Thomas Jefferson Papers

From Thomas Jefferson to John Adams, 10 December 1819

Monticello Dec. 10. 19.

Dear Sir

I have to acknolege the reciept of your favor of Nov. 23. the banks, bankrupt law, manufactures, Spanish Treaty are nothing. these are occurrences which like waves in a storm will pass under the ship. but the Missouri question is a breaker on which we lose the Missouri country by revolt, & what more, God only knows. from the battle of Bunker’s hill to the treaty of Paris we we never had so ominous a question. it even damps the joy with which I hear of your high health, and welcomes to me the consequences of my want of it. I thank god that I shall not live to witness it’s issue. sed haec hactenus.—I have been amusing myself latterly with reading the voluminous letters of Cicero. they certainly breathe the present effusions of an exalted patriot, while the parricide Caesar is left in odious contrast. when the enthusiasm however kindled by Cicero’s pen & principles subsides into cool reflection, I ask myself what was that government which the virtues of Cicero were so zealous to restore, & the ambition of Caesar to subvert? and if Caesar had been as virtuous as he was daring and sagacious, what could he, even in the plentitude of his usurped power have done to lead his fellow citizens into good government? I do not say to restore it, because they never had it, from the rape of the Sabines to the ravages of the Caesars. if their people indeed had been, like ours, enlightened, peaceable, and really free, the answer would be obvious—‘restore independance to all your foreign conquests, relieve Italy from the government of the rabble of Rome, consult it as a nation entitled to self government, and do it’s will.’ but steeped in corruptive vice and venality as the whole nation was, (and nobody had done more than Caesar to corrupt it) what could even Cicero, Cato, Brutus have done, had it been referred to them to establish a good government for their country? they had no ideas of government themselves but of their degenerate Senate, nor the people of liberty, but of the factious opposition of their tribunes. they had afterwards their Titusses, their Trajans, and Antoninuses, who had the will to make them happy, and the power to mould their government into a good and permanent form. but it would seem as if they could not see their way clearly to do it. no government can continue good but under the controul of the people: and their people were so demoralised and depraved as to be incapable of exercising a wholsome controul. their reformation then was to be taken up ab incunabulis. their minds were to be informed, by education, what is right & what wrong, to be encoraged in habits of virtue, & deterred from those of vice by the dread of punishments, proportioned indeed, but irremissible; in all cases to follow truth as the only safe guide, & to eschew error which bewilder us in one false consequence after another in endless succession. these are the inculcations necessary to render the people a sure basis for the structure of order & good government, but this would have been an operation of a generation or two at least, within which period would have succeeded many Neros and Commoduses, who could have quashed the whole process. I confess then I can neither see what Cicero, Cato &. Brutus, united and uncontrouled, could have devised to lead their people into good government, nor how this aenigma can be solved, nor how further shewn. why it has been the fate of that delightful country never to have known to this day & through a course of five & twenty hundred years, the history of which we possess one single day of free & rational government. your intimacy with their history, antient, middle & modern, your familiarity with the improvements in the science of government at this time. will enable you, if any body, to go back with our principles & opinions to the times of Cicero Cato, & Brutus, & tell us by what process these great & virtuous men could have led so unenlightened and vitiated a people into freedom & good government, et eris mihi magnus Apollo. cura ut valeas, et tibi persuade carissimum te mihi esse.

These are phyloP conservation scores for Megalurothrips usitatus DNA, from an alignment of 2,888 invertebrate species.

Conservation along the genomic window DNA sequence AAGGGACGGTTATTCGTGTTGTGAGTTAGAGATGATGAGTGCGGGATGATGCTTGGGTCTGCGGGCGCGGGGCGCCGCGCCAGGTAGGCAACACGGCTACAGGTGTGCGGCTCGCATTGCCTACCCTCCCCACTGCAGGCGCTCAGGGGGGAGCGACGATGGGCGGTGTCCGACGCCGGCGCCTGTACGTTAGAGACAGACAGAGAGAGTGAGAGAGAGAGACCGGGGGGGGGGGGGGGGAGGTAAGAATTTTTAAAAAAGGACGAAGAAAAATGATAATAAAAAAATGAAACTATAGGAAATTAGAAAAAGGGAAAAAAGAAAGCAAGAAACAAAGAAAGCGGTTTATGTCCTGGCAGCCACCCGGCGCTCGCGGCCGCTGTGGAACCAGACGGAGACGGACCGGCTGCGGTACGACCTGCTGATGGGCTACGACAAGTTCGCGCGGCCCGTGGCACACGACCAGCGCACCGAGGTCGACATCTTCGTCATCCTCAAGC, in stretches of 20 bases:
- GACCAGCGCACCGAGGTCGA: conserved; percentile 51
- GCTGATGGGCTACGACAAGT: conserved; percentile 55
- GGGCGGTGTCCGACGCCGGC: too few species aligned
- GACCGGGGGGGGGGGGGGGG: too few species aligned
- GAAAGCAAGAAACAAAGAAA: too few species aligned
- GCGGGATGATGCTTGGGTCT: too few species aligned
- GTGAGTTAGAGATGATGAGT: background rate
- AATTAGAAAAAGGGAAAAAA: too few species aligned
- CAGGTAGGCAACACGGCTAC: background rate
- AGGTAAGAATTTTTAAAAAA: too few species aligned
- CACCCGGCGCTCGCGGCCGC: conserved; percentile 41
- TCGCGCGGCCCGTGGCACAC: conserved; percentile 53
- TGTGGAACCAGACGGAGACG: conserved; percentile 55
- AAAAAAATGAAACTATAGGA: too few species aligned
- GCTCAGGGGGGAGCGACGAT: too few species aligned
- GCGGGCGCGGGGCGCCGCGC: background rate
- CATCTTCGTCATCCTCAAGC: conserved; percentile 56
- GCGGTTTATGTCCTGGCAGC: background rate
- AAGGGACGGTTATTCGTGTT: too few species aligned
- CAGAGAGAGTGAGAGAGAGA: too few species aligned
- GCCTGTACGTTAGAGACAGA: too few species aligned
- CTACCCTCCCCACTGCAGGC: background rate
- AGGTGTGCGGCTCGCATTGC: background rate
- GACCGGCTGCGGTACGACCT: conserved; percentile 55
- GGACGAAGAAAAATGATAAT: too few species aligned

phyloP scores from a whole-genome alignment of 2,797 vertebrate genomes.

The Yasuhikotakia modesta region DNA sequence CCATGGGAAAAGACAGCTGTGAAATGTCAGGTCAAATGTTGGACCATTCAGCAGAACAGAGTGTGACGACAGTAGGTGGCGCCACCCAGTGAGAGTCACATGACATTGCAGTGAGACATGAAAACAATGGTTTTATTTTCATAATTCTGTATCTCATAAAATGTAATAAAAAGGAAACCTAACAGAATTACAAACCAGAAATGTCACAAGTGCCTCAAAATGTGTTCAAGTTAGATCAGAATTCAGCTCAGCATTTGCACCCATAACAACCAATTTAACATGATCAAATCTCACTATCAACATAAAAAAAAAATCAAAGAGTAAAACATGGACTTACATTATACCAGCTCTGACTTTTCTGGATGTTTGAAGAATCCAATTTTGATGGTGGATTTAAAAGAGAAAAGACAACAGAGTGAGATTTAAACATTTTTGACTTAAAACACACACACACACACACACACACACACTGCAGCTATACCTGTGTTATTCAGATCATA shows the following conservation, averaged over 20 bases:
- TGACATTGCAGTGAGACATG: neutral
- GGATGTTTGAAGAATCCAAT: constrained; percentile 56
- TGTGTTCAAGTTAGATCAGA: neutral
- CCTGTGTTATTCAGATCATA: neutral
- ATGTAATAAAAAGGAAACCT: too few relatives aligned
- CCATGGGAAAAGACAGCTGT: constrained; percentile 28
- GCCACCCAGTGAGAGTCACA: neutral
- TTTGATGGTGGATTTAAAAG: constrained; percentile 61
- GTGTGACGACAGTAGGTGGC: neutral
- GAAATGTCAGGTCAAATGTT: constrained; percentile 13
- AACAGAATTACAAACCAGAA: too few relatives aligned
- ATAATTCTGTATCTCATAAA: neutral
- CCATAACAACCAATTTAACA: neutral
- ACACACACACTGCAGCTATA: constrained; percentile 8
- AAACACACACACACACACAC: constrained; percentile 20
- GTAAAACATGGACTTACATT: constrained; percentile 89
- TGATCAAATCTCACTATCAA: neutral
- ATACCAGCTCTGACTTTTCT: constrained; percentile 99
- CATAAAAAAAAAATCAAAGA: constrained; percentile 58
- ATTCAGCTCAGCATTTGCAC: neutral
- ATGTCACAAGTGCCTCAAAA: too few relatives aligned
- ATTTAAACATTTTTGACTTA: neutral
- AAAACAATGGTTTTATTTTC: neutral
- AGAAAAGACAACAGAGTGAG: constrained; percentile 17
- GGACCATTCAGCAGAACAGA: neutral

Th: Jefferson

MHi: Adams Papers.

Index Entries